12 A.SSE.1 Interpret expressions that represent a quantity in terms of its context. a. Interpret parts of an expression, such as terms, factors, and coefficients. b. Interpret complicated expressions by viewing one or more of their parts as a single entity. For example, interpret P(1+r)n as the product of P and a factor not depending on P. A.SSE.2 Use the structure of an expression to identify ways to rewrite it. For example, see x4 y4 as (x2)2 (y2)2, thus recognizing it as a difference of squares that can be factored as (x2 y2)(x2 + y2). 1. Interpret parts of expressions in terms of context including those that represent square and cube roots; use the structure of an expression to identify ways to rewrite it. M. C. 6.EE 7.EE 8.EE See standards listed in unit 1. activities to develop Pearson Common Core Series (in relation to activities to develop A.SSE.3 Choose and produce an equivalent form of an expression to reveal and explain properties of the quantity represented by the expression. a. Factor a quadratic expression to reveal the zeros of the function it defines. b. Complete the square in a quadratic expression to reveal the maximum or minimum value of the function it defines. c. Use the properties of exponents to transform expressions for exponential functions. For example the expression 1.15t can be rewritten as (1.151/12)12t t to reveal the approximate equivalent monthly interest rate if 2. Manipulate expressions using factoring, completing the square and properties of exponents to produce equivalent forms that highlight particular properties such as the zeros or the maximum or minimum value of the function. S. C. 6.EE 7.EE 8.EE See standards listed in unit 1. Pearson Common Core Series (in relation to activities to develop 11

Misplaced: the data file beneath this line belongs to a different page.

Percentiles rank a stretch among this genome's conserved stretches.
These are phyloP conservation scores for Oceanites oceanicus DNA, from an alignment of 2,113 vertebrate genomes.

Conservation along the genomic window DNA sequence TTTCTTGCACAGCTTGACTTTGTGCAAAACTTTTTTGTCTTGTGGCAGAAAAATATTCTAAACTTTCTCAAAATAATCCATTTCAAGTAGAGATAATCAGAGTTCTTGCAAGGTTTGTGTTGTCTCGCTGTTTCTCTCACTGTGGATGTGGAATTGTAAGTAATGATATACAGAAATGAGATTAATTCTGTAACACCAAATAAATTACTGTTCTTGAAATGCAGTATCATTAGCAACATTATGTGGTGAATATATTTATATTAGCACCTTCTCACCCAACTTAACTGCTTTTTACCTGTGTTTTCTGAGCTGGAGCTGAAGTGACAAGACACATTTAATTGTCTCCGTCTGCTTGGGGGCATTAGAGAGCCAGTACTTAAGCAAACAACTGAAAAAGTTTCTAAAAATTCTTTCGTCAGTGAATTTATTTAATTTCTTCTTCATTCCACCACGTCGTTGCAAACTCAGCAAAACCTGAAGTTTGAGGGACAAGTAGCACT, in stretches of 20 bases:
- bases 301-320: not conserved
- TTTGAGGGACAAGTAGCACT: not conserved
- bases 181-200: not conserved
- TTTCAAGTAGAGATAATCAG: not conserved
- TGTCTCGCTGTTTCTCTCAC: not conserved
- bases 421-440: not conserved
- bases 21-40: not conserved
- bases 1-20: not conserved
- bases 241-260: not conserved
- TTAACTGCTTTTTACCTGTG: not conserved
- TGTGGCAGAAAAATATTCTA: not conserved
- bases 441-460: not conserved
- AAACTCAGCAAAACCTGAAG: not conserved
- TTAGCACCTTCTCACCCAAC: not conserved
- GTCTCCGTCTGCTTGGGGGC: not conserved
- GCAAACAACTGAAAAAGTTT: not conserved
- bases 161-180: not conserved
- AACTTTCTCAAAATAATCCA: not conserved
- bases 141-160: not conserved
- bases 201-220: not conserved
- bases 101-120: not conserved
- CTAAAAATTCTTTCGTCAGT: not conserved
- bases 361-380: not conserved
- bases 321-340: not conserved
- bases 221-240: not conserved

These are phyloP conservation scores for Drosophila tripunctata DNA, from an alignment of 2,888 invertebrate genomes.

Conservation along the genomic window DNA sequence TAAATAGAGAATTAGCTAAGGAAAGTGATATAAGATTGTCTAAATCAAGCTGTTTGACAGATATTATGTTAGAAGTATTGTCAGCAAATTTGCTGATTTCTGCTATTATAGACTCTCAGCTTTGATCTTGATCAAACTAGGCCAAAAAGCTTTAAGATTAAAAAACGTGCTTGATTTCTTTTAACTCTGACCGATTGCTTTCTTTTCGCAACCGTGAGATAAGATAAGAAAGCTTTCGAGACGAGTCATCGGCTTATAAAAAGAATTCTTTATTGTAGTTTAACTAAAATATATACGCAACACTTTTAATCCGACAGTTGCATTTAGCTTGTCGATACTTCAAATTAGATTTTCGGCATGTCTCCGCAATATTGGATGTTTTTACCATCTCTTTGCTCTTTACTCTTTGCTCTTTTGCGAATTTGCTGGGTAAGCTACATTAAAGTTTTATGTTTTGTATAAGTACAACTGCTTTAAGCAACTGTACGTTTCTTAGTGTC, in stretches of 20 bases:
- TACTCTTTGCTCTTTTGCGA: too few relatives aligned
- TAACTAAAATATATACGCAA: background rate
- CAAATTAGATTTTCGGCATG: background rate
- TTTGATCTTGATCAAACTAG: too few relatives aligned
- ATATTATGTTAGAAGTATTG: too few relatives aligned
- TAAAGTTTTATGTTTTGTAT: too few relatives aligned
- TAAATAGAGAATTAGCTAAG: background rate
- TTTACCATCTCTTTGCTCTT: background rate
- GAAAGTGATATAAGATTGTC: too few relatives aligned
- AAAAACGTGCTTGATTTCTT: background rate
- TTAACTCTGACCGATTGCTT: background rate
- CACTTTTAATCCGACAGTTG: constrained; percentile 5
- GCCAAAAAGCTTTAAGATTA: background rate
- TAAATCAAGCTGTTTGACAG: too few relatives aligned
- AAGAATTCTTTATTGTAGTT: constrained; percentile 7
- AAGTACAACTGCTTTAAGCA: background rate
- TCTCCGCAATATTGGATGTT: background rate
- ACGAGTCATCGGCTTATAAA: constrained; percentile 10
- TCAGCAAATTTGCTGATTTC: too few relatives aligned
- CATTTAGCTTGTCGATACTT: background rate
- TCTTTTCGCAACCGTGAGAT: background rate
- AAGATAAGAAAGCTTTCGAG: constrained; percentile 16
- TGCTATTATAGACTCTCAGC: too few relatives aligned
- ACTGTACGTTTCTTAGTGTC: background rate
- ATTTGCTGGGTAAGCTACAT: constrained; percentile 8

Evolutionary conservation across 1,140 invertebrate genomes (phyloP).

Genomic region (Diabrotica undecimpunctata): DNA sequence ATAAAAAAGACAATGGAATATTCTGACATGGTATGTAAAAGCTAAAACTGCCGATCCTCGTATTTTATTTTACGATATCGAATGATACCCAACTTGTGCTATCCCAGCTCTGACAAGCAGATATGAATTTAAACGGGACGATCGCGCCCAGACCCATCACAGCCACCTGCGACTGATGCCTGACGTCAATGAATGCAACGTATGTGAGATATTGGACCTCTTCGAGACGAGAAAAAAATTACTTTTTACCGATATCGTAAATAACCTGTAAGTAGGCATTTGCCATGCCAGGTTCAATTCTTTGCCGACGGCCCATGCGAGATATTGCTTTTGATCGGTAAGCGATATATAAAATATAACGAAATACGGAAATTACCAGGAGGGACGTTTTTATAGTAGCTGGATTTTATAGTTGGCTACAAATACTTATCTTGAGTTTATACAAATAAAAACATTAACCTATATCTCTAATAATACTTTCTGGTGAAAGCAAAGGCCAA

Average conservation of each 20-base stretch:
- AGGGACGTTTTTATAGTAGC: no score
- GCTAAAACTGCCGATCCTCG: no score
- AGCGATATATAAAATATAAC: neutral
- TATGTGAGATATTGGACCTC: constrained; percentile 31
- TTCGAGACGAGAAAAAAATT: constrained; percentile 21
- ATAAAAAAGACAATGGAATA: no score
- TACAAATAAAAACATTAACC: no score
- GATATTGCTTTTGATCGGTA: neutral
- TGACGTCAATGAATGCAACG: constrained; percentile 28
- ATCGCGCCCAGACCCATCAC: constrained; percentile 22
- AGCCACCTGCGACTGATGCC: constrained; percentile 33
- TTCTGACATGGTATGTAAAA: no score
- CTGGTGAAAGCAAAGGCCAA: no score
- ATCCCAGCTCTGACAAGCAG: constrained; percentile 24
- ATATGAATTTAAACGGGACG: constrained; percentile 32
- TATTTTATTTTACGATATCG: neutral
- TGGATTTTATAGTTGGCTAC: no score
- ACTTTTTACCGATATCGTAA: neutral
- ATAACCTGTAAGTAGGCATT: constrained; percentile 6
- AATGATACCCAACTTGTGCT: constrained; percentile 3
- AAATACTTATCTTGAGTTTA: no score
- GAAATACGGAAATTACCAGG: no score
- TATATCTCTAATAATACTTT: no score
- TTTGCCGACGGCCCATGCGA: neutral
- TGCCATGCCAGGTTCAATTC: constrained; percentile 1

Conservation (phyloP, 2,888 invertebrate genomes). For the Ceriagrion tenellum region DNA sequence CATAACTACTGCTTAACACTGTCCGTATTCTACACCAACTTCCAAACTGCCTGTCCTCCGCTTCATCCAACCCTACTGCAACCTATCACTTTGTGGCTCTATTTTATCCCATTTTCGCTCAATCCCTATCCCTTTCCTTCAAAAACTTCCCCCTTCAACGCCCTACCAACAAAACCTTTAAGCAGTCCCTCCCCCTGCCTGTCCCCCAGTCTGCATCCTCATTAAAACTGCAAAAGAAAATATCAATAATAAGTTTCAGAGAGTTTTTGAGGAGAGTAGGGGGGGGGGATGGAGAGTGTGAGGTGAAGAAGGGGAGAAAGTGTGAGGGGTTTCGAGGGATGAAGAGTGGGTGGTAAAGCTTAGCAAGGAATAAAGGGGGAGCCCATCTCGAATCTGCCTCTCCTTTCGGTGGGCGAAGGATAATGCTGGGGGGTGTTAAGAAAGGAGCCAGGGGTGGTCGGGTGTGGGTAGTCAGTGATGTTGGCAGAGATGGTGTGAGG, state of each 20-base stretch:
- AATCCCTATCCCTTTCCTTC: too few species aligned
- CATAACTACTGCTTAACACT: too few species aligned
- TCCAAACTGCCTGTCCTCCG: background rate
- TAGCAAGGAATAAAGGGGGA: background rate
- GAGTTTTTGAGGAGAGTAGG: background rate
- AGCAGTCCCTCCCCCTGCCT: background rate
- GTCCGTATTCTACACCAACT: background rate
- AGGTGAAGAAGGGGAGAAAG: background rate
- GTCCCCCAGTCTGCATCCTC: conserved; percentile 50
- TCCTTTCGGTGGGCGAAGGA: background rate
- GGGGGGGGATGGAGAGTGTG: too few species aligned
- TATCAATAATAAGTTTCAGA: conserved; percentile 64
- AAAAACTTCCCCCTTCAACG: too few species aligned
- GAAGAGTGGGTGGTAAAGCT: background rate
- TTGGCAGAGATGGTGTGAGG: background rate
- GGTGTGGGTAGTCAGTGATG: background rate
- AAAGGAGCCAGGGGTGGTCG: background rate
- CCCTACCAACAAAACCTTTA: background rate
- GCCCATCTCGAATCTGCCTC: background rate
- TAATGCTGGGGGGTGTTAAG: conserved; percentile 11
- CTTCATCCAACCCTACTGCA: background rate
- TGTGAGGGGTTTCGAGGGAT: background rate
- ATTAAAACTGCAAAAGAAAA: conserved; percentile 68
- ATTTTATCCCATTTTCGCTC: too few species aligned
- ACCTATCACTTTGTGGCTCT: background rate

13 the annual rate is 15% Stage 2 Assessment Evidence Suggested Performance Tasks: Other Evidence: Exemplars Classwork Extended projects Exit Slips Math Webquests Homework Writing in Math/Journal Open-ended questions Portfolio Quizzes Stage 3 Learning Plan Lesson Format 10 min: Do Now/Journaling (whole class) 30 min: Individual computer work - intervention 30 min: Group work Complex problems used to develop a deeper understanding using practices 10 min: Closure/Assessment/Evaluation 12

14 Grade level: HS/ALGEBRA LAB Marking Period 3: UNIT NAME: Expressions and Equations Stage 1 Desired Results Enduring Understandings/Goals: Expressions can be written in multiple ways using the rules of algebra: each version of the expression tells something about the problem it represents. The relationships between numbers can be represented by equations, inequalities and systems. Quadratic equations can be solved by graphing, factoring, completing the square, and using the quadratic formula. Essential Questions: Why structure expressions in different ways? How can algebra describe the relationship between sets of numbers? How can you solve a quadratic equation? Mathematical Practices: 1. Make sense of problems and persevere in solving them. 2. Reason abstractly and quantitatively. 3. Construct viable arguments and critique the reasoning of others. 4. Model with mathematics. 5. Use appropriate tools strategically. 6. Attend to precision. 7. Look for and make use of structure. 8. Look for and express regularity in repeated reasoning. Standard: Student Learning Objectives Prerequisites for Mastery Suggested Resources A.APR.1 Understand that polynomials form a system analogous to the integers, namely, they are closed under the operations of addition, subtraction, and multiplication; add, subtract, 3. Perform addition, subtraction and multiplication with polynomials and relate it to arithmetic operations with integers. M. C. 6.EE 7.EE 8.EE See standards listed in MP1 Pearson Common Core Series (in relation to 13